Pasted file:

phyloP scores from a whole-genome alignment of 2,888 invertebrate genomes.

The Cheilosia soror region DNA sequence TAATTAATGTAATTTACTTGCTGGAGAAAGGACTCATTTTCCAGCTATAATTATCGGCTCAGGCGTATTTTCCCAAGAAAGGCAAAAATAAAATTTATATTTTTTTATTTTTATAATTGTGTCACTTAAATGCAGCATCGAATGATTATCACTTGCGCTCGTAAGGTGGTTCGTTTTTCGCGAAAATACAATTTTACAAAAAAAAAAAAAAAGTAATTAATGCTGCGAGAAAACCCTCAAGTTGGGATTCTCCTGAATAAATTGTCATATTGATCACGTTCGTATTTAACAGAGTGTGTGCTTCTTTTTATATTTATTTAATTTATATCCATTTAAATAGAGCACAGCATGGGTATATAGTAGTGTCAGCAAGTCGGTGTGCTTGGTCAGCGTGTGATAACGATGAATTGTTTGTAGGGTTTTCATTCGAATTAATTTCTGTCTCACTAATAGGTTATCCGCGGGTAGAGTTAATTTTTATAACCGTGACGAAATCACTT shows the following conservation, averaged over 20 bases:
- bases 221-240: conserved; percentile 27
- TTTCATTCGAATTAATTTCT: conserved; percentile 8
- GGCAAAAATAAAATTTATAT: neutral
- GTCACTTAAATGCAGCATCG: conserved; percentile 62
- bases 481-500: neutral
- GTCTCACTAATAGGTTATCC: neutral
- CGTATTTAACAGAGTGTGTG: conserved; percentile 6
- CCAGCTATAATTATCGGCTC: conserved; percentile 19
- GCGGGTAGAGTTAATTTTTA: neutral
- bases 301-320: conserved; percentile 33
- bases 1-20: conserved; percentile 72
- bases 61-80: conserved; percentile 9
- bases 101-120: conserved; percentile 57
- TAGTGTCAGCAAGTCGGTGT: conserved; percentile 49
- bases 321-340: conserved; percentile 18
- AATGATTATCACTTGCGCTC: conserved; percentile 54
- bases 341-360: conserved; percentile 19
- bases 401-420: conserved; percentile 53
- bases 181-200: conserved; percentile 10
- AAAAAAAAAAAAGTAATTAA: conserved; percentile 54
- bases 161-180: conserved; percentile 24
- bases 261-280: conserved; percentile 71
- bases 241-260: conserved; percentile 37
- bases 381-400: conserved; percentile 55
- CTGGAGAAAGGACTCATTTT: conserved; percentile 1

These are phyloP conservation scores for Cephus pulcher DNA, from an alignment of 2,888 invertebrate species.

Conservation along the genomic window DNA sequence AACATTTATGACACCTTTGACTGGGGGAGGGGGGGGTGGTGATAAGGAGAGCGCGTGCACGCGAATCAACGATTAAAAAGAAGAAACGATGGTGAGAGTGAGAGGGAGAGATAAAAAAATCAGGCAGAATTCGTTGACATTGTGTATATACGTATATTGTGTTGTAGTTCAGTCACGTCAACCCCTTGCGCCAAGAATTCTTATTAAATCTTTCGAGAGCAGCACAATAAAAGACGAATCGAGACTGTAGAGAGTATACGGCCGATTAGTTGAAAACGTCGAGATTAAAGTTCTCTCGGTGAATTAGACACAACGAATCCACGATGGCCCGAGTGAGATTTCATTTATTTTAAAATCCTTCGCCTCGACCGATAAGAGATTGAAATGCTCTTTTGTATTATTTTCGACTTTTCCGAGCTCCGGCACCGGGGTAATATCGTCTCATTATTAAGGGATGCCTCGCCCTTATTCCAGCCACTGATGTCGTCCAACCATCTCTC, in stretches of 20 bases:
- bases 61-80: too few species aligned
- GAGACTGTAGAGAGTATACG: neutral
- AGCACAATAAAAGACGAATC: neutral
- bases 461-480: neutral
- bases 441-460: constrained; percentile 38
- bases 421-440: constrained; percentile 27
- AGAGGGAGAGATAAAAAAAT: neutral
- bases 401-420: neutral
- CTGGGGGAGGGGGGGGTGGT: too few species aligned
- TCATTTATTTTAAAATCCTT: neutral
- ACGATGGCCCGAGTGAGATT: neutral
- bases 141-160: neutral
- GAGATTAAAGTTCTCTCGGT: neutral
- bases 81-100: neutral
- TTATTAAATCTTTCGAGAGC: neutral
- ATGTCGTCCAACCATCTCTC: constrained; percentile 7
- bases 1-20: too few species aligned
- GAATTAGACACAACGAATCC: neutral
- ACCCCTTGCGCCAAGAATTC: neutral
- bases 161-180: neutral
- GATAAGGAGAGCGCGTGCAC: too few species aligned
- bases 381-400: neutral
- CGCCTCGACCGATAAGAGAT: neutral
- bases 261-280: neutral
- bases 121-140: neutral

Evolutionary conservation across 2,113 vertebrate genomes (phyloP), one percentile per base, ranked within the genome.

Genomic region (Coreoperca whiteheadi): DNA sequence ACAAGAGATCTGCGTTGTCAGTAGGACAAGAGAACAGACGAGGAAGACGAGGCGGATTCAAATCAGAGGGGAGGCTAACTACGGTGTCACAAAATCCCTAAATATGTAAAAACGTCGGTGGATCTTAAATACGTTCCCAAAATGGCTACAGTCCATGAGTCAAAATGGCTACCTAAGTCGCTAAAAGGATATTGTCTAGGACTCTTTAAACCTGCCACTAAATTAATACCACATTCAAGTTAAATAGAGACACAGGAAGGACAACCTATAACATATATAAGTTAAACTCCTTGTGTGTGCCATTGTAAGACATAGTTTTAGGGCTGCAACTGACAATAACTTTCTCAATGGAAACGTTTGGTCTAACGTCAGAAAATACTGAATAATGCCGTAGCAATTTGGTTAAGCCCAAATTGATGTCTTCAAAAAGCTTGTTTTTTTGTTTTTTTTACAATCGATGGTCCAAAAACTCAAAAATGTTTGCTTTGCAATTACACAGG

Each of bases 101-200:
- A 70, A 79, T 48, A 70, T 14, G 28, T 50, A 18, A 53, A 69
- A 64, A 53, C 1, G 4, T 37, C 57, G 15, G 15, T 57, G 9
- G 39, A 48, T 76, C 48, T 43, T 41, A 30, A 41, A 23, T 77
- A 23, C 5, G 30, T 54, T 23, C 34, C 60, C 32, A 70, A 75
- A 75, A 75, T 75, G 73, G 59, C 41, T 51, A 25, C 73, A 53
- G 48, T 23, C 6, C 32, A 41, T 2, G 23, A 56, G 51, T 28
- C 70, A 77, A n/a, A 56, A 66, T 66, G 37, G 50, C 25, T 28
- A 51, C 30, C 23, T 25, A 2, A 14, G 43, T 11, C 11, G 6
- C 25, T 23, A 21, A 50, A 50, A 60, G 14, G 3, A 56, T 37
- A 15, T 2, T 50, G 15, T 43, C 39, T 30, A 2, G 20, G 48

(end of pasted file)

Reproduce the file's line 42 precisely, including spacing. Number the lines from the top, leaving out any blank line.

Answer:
- GAGATTAAAGTTCTCTCGGT: neutral